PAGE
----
jm + facial-recognition   6

ACLU to Amazon: Get out of the surveillance business
This is a fair point from the ACLU:
Already, Rekognition is in use in Florida and Oregon. Government agencies in California and Arizona have sought information about it, too. And Amazon didn't just sell Rekognition to law enforcement, it's actively partnering with them to ensure that authorities can fully utilize Rekognition's capabilities.

Amazon has branded itself as customer-centric, opposed secret government surveillance, and has a CEO who publicly supported First Amendment freedoms and spoke out against the discriminatory Muslim Ban. Yet, Amazon is powering dangerous surveillance that poses a grave threat to customers and communities already unjustly targeted in the current political climate.
We must make it clear to Amazon that we won't stand by and let it pad its bottom line by selling out our civil rights.
aclu  amazon  rekognition  facial-recognition  faces  law  privacy  data-privacy  civil-rights 
4 days ago by jm
Face recognition police tools 'staggeringly inaccurate' - BBC News
"In figures given to Big Brother Watch, South Wales Police said its facial recognition technology had made 2,685 "matches" between May 2017 and March 2018 - but 2,451 were false alarms."

This is going to be a disaster.
surveillance  bbc  wales  facial-recognition  privacy  false-positives  ml 
11 days ago by jm
Do algorithms reveal sexual orientation or just expose our stereotypes?
'A study claiming that artificial intelligence can infer sexual orientation from facial images caused a media uproar in the Fall of 2017. [...] Michal Kosinski, who co-authored the study with fellow researcher Yilun Wang, initially expressed surprise, calling the critiques “knee-jerk” reactions. However, he then proceeded to make even bolder claims: that such AI algorithms will soon be able to measure the intelligence, political orientation, and criminal inclinations of people from their facial images alone.'

'In [this paper], we have shown how the obvious differences between lesbian or gay and straight faces in selfies relate to grooming, presentation, and lifestyle  —  that is, differences in culture, not in facial structure. [...] We’ve demonstrated that just a handful of yes/no questions about these variables can do nearly as good a job at guessing orientation as supposedly sophisticated facial recognition AI. Therefore — at least at this point — it’s hard to credit the notion that this AI is in some way superhuman at “outing” us based on subtle but unalterable details of our facial structure.'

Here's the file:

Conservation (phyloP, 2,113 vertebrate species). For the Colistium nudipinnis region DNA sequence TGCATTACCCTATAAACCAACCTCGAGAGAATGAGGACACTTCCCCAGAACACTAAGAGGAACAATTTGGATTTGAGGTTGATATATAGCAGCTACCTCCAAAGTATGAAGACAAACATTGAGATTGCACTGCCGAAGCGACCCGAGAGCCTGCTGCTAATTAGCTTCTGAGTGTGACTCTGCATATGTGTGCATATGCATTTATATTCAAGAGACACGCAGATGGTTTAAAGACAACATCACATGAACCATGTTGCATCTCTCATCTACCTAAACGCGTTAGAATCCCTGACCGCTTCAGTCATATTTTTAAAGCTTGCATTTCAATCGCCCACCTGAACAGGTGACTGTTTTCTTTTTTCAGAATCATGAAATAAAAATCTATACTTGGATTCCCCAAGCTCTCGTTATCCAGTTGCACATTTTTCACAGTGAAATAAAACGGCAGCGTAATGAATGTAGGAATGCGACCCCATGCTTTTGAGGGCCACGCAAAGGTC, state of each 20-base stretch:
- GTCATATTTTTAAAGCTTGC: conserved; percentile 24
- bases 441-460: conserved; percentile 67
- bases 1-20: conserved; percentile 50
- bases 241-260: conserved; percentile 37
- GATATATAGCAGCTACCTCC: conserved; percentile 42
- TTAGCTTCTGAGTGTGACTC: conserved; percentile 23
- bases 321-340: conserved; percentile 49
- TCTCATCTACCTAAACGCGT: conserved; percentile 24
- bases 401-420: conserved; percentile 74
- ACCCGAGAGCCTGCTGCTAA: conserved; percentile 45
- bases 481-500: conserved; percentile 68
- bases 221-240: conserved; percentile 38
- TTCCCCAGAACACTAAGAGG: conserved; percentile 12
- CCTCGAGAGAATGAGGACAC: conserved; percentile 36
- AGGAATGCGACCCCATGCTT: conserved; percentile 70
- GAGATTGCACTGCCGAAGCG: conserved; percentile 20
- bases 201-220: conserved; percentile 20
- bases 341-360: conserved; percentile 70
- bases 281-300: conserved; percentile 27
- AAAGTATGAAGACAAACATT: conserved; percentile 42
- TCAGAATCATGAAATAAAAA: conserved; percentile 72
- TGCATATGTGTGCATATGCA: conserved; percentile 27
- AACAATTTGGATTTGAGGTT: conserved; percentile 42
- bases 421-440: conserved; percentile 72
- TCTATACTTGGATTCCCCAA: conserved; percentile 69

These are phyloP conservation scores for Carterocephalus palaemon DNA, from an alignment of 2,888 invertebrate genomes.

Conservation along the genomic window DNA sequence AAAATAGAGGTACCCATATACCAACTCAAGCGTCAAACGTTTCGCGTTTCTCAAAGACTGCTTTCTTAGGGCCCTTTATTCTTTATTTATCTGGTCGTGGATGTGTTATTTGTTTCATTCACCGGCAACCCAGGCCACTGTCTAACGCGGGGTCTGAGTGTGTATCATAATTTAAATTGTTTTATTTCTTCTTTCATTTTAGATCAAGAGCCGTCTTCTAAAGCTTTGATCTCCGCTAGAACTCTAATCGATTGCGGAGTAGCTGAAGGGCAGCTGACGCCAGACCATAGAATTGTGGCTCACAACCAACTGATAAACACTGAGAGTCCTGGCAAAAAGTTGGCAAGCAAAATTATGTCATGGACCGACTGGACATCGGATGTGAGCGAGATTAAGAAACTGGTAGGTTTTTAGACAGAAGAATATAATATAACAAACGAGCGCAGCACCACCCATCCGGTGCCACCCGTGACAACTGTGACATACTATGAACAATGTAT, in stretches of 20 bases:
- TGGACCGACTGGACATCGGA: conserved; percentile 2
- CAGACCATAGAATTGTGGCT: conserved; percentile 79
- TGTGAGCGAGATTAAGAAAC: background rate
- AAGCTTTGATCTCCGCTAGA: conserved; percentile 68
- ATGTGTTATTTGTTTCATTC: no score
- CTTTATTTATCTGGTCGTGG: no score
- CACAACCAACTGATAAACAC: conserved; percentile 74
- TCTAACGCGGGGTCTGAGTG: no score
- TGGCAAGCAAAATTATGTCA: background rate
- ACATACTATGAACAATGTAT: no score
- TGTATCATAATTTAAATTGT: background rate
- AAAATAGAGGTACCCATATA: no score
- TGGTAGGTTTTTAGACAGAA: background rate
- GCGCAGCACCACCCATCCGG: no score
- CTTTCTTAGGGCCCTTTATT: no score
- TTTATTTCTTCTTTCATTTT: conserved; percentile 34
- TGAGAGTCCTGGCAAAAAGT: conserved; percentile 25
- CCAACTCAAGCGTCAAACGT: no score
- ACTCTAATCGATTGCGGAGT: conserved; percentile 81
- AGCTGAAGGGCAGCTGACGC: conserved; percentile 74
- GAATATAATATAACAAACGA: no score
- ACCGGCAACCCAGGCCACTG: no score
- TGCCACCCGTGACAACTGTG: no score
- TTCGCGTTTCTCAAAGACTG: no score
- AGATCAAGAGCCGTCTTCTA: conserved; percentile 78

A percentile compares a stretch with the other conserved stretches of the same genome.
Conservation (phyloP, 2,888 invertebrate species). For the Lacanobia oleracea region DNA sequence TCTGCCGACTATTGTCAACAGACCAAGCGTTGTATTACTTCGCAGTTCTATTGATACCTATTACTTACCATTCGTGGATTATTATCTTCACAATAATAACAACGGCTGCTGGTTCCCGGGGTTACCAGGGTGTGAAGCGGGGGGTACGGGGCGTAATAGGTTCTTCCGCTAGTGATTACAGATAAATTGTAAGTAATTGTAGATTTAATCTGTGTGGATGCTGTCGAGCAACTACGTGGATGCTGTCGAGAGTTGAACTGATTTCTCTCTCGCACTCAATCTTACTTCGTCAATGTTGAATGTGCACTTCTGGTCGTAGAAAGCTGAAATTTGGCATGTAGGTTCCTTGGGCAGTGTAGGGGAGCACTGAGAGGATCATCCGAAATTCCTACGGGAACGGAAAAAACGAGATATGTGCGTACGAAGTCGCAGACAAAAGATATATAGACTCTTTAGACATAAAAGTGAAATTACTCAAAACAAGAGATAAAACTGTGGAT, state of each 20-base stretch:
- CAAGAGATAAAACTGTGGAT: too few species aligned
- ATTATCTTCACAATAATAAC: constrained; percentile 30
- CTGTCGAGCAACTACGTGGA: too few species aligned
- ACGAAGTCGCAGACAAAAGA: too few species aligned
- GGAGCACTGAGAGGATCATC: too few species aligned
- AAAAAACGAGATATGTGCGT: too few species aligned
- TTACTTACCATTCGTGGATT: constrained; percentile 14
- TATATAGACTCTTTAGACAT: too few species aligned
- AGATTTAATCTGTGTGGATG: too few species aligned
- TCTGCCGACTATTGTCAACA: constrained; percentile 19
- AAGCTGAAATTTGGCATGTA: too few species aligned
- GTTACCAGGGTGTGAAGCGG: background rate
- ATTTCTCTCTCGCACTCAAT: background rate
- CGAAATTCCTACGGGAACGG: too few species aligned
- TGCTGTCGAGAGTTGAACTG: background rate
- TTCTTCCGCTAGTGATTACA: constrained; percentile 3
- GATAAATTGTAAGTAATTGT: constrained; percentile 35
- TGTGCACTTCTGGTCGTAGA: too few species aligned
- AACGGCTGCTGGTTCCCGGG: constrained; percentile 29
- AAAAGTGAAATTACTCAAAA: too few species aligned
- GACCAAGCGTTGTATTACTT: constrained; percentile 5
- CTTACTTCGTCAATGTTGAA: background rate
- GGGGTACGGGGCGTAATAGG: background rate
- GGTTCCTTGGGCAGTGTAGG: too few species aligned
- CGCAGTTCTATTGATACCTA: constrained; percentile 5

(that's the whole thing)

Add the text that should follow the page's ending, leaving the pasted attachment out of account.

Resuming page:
culture  facial-recognition  ai  papers  facial-structure  sexual-orientation  lgbt  computer-vision 
january 2018 by jm
Ireland goes Big Brother as police upgrade snooping abilities - The Register
The Garda Síochána has proposed to expand its surveillance on Irish citizens by swelling the amount of data it collects on them through an increase in its CCTV and ANPR set-ups, and will also introduce facial and body-in-a-crowd biometrics technologies. [...] The use of Automated Facial Recognition (AFR) technology is fairly troubled in the UK, with the independent biometrics commissioner warning the government that it was risking inviting a legal challenge back in March. It is no less of an issue in Ireland, where the Data Protection Commissioner (DPC) audited Facebook in 2011 and 2012, and scolded the Zuckerborg over its use of facial recognition technology.
afr  facial-recognition  minority-report  surveillance  ireland  gardai  cctv  anpr  biometrics  privacy 
june 2016 by jm
Red lines and no-go zones - the coming surveillance debate
The Anderson Report to the House of Lords in the UK on RIPA introduces a concept of a "red line":
"Firm limits must also be written into the law: not merely safeguards, but red lines that may not be crossed." …   
"Some might find comfort in a world in which our every interaction and movement could be recorded, viewed in real time and indefinitely retained for possible future use by the authorities. Crime fighting, security, safety or public health justifications are never hard to find." [13.19] 

The Report then gives examples, such as a perpetual video feed from every room in every house, the police undertaking to view the record only on receipt of a complaint; blanket drone-based surveillance; licensed service providers, required as a condition of the licence to retain within the jurisdiction a complete plain-text version of every communication to be made available to the authorities on request; a constant data feed from vehicles, domestic appliances and health-monitoring personal devices; fitting of facial recognition software to every CCTV camera and the insertion of a location-tracking chip under every individual's skin.

It goes on:
"The impact of such powers on the innocent could be mitigated by the usual apparatus of safeguards, regulators and Codes of Practice. But a country constructed on such a basis would surely be intolerable to many of its inhabitants. A state that enjoyed all those powers would be truly totalitarian, even if the authorities had the best interests of its people at heart." [13.20] …  

"The crucial objection is that of principle. Such a society would have gone beyond Bentham's Panopticon (whose inmates did not know they were being watched) into a world where constant surveillance was a certainty and quiescence the inevitable result. There must surely come a point (though it comes at different places for different people) where the escalation of intrusive powers becomes too high a price to pay for a safer and more law abiding environment." [13.21]
panopticon  jeremy-bentham  law  uk  dripa  ripa  surveillance  spying  police  drones  facial-recognition  future  tracking  cctv  crime 
november 2015 by jm

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